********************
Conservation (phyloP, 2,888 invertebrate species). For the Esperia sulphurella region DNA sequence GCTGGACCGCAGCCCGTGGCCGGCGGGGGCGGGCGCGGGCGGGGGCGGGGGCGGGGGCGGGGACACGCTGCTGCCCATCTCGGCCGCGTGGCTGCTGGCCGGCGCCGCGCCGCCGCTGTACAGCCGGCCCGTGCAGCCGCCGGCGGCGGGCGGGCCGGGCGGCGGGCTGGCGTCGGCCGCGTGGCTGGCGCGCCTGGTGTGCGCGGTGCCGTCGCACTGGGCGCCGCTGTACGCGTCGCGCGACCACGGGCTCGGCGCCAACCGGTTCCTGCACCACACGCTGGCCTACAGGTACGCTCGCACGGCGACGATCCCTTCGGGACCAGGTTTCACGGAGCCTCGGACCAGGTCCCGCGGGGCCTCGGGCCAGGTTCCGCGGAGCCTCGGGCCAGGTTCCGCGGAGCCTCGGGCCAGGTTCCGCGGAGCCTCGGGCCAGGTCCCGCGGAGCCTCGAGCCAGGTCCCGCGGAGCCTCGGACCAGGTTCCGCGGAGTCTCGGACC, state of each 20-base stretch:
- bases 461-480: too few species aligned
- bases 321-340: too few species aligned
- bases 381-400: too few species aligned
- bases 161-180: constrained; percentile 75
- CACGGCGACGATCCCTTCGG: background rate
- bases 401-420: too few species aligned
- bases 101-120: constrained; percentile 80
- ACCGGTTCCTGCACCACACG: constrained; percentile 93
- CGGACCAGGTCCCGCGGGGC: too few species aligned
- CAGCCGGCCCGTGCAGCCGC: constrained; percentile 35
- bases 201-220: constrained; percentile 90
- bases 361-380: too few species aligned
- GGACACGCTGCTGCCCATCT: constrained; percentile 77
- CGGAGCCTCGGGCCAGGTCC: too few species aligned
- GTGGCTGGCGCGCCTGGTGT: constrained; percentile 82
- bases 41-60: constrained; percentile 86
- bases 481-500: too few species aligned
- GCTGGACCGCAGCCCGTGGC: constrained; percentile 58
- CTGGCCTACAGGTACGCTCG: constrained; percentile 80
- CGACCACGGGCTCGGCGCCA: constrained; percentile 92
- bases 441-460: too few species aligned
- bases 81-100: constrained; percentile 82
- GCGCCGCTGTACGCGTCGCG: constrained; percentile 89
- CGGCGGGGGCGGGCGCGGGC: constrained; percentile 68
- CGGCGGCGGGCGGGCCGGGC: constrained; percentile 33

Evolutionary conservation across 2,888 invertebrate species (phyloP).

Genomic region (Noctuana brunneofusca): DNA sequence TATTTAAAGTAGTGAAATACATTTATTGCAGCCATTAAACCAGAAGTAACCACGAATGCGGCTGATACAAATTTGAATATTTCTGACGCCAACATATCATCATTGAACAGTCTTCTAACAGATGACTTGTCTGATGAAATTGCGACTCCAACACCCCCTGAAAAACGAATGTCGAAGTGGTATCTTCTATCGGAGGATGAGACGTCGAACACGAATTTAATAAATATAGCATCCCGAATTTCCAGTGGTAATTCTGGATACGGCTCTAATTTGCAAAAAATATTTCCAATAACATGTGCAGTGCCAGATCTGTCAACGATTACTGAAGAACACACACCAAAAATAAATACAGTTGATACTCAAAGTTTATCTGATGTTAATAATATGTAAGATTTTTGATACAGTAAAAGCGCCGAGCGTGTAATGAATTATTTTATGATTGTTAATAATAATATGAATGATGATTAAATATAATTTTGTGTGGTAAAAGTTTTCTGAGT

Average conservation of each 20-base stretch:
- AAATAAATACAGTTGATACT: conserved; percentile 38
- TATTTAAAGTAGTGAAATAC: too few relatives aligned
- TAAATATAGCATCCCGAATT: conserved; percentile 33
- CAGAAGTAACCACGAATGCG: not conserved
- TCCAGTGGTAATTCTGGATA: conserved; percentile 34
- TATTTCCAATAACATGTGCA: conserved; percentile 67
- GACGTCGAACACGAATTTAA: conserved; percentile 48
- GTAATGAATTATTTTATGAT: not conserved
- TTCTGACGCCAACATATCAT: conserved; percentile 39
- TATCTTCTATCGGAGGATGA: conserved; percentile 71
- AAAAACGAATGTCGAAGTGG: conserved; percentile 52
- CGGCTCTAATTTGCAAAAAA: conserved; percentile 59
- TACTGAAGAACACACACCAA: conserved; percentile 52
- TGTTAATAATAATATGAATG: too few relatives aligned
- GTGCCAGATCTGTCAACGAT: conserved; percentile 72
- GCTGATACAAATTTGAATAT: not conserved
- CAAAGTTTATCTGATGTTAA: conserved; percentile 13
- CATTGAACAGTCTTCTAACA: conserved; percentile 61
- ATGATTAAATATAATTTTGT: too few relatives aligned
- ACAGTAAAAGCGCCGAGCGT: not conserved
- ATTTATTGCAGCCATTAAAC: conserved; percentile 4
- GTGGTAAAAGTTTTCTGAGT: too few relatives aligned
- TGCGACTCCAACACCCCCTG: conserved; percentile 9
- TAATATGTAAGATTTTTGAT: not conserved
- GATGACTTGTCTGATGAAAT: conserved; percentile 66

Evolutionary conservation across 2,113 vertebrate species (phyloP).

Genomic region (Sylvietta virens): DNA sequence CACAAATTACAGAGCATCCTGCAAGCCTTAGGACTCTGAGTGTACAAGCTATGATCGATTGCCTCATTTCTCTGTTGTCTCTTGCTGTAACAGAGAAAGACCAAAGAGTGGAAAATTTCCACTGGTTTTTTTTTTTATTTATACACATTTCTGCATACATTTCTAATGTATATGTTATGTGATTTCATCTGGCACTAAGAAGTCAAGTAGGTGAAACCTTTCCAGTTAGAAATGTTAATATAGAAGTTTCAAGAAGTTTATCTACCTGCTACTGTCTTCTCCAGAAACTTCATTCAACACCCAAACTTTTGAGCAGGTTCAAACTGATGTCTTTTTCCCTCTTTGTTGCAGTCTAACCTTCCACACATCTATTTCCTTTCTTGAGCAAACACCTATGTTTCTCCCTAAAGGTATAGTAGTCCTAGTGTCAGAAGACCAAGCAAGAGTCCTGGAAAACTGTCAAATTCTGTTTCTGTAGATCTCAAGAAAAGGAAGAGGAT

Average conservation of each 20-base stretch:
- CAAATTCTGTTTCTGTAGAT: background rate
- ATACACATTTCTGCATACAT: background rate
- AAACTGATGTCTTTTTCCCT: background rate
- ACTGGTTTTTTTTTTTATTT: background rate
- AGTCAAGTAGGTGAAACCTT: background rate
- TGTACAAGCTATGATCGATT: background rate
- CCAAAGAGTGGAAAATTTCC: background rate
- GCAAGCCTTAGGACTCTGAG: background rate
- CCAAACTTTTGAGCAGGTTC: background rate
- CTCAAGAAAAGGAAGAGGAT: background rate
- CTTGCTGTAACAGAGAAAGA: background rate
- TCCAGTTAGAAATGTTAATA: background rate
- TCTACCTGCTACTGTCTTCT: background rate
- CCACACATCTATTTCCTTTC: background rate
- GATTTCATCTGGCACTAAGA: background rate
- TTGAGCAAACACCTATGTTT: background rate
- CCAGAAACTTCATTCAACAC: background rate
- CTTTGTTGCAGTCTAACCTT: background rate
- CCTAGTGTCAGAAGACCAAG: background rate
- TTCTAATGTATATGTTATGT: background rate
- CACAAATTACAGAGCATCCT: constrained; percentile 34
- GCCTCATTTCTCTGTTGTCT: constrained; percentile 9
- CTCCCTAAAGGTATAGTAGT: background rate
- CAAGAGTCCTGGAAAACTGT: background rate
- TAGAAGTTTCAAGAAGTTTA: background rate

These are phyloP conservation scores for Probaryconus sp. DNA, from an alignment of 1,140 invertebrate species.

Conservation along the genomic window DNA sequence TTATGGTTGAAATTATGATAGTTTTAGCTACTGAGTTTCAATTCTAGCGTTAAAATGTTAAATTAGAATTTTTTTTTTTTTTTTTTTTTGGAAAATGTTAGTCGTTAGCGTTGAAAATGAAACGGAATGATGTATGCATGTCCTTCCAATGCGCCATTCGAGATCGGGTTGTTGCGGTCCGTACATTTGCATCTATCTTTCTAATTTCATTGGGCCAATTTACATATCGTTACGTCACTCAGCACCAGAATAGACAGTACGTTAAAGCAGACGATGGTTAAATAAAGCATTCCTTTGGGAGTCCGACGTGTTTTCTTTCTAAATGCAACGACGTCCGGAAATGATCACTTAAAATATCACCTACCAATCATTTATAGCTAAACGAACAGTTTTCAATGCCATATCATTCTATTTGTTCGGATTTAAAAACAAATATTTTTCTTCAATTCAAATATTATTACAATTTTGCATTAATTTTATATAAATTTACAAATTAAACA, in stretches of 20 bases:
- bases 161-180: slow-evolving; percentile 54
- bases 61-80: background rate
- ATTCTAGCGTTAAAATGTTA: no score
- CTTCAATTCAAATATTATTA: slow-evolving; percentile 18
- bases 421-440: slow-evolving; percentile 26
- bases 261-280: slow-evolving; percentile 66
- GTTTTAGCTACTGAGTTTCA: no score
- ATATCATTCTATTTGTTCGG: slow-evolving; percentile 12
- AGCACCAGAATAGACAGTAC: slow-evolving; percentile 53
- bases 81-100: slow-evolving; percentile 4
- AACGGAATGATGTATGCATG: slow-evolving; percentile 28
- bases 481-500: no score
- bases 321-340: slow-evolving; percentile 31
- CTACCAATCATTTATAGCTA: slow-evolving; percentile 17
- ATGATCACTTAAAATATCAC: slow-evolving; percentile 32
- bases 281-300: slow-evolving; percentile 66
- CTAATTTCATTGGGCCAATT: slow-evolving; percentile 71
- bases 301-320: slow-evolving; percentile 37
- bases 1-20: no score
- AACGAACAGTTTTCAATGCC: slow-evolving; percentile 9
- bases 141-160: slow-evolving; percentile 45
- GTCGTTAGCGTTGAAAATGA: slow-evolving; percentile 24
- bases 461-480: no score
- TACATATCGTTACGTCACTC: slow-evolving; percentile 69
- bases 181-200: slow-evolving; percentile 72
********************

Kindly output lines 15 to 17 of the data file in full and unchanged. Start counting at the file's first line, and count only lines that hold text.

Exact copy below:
- CGGAGCCTCGGGCCAGGTCC: too few species aligned
- GTGGCTGGCGCGCCTGGTGT: constrained; percentile 82
- bases 41-60: constrained; percentile 86